From the counterparty perspective, it will be very difficult to determine whether dealers' actions are subjecting a counterparty's otherwise offshore swaps to the requirements of Title VII of Dodd-Frank. As a result, counterparties may need to rely on representations and covenants from their swap dealers, which may be difficult to obtain.
The DSIO's position is also likely to reintroduce conflicts the market hoped had been resolved regarding the applicability of different regulatory regimes. A swap between a non-U.S. swap dealer and a non-U.S. counterparty that is subject to Dodd-Frank requirements solely as a result of the involvement of U.S. personnel in arranging, negotiating, or executing the swap will likely have its predominant, if not exclusive, economic effect in a non-U.S. jurisdiction, and that other jurisdiction will be very likely to insist that its own laws and regulations govern that swap. Parties to such a swap could easily face conflicting requirements in the two jurisdictions, and even if technically the parties are able to comply with both sets of rules, the costs involved in doing so are likely to be very high.
The DSIO position also appears to be inconsistent with the intent of both Congress and the CFTC. In the Cross-Border Guidance, the CFTC, after a lengthy analysis of the language of its mandate, explicitly stated that it construes section 2(i) of the CEA "to apply the swaps provisions of the CEA to activities outside the United States that have either (1) A direct and significant effect on U.S. commerce; or, in the alternative, (2) a direct and significant connection with activities in U.S. commerce, and through such connection present the type of risks to the U.S. financial system and markets that [the Dodd-Frank provisions relating to swaps] directed the Commission to address." Equally, the CFTC noted that the "United States thus has a strong interest in applying the Dodd-Frank Act requirements, rather than substitute requirements adopted by non-U.S. authorities, to swaps with U.S. persons. Exercise of U.S. jurisdiction with respect to the Category A Transaction Level Requirements over swaps between U.S. persons and non-U.S. persons is a reasonable exercise of jurisdiction because of the strong U.S. interest in minimizing the potential risks that may flow to the U.S. economy as a result of such swaps."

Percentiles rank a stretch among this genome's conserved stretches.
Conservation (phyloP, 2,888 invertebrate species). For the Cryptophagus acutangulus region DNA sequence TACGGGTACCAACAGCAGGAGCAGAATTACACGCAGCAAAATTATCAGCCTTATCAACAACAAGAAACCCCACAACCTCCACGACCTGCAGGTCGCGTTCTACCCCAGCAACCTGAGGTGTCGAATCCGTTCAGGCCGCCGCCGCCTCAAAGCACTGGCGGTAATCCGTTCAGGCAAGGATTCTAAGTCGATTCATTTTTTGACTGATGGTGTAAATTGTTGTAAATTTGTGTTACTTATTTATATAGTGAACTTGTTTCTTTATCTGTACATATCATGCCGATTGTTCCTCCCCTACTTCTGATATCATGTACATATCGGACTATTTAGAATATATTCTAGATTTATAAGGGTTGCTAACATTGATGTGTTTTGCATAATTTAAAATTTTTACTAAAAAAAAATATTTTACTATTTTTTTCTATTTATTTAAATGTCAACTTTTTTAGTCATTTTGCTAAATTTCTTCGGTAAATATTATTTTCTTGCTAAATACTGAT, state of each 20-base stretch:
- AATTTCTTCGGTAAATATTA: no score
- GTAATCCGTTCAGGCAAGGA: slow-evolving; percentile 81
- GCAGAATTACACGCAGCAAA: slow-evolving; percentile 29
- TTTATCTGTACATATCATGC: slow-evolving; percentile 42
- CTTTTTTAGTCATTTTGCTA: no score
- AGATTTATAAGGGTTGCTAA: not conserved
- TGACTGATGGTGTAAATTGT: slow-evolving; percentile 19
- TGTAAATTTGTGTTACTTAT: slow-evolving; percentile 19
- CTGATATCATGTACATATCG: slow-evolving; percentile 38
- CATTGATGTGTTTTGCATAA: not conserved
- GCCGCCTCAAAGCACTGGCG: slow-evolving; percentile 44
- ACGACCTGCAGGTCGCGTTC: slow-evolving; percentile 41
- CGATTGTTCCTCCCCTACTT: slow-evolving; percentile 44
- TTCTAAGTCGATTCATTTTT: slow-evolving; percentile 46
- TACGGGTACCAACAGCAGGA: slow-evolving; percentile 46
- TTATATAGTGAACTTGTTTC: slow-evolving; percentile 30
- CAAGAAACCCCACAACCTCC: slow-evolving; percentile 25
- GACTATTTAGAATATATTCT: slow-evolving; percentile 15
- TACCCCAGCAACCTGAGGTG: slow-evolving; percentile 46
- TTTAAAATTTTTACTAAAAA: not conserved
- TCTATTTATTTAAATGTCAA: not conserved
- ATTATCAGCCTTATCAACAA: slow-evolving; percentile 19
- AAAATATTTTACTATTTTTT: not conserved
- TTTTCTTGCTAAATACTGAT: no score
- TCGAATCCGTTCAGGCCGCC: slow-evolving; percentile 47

A swap executed by a non-U.S. swap dealer with a non-U.S. counterparty that has its sole economic effect in a non-U.S. jurisdiction, but happens to be negotiated by a person based in the United States, would not seem to be brought back within the tentacles of Dodd-Frank based on the statements made by the CFTC in its Cross-Border Guidance. In addition, the DSIO position, which would appear to require an analysis of the role of U.S.-based personnel in individual non-U.S. swap transactions, also creates tension with the CFTC's view that "it is the connection of swap activities, viewed as a class or in the aggregate, to activities in commerce of the United States that must be assessed to determine whether application of the CEA swaps provisions is warranted."
While it is understandable that the DSIO may fear end-runs around Dodd-Frank rules, the present advisory addresses no articulated evasion risk and in fact potentially reaches companies' good faith efforts to comply with those rules. Problems associated with this approach include the troubling vagueness of the proposed criteria, the practical issues associated with attempting to comply with the terms of the advisory, the potential for concurrent application of multiple regulatory regimes, and the apparent conflict with previously promulgated official CFTC positions. Further, at the policy level, the rules put forth in this advisory risk contributing to the balkanization of the swaps market, which to some degree has already begun as a result of the imposition of varying regional regulations. If an uncertain degree of contact with the U.S. might subject an otherwise offshore swap to U.S. regulation, counterparties may well create walls that prevent their U.S. and foreign staff from coordinating with or even speaking to each other about such matters. Such a walling-off of people and businesses is likely to increase, rather than decrease, overall risk, since the sharing of information and best practices is vital to proper risk management.
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 CFTC Staff Advisory No. 13-69, Applicability of Transaction-Level Requirements to Activity in the United States.
 Interpretive Guidance and Policy Statement Regarding Compliance with Certain Swap Regulations, 1 78 FR 45292, 45333 (July 26, 2013).
 Dodd-Frank Wall Street Reform and Consumer Protection Act (hereinafter "Dodd-Frank").
 Interpretive Guidance and Policy Statement Regarding Compliance with Certain Swap Regulations, 1 78 FR 45292 (July 26, 2013).
 Cross-Border Guidance at 45353.
 Cross-Border Guidance at 45353.
 Cross-Border Guidance at 45350, footnote 513.
 Cross-Border Guidance at 45300.
 Cross-Border Guidance at 45353.
Cross-Border Guidance at 45300.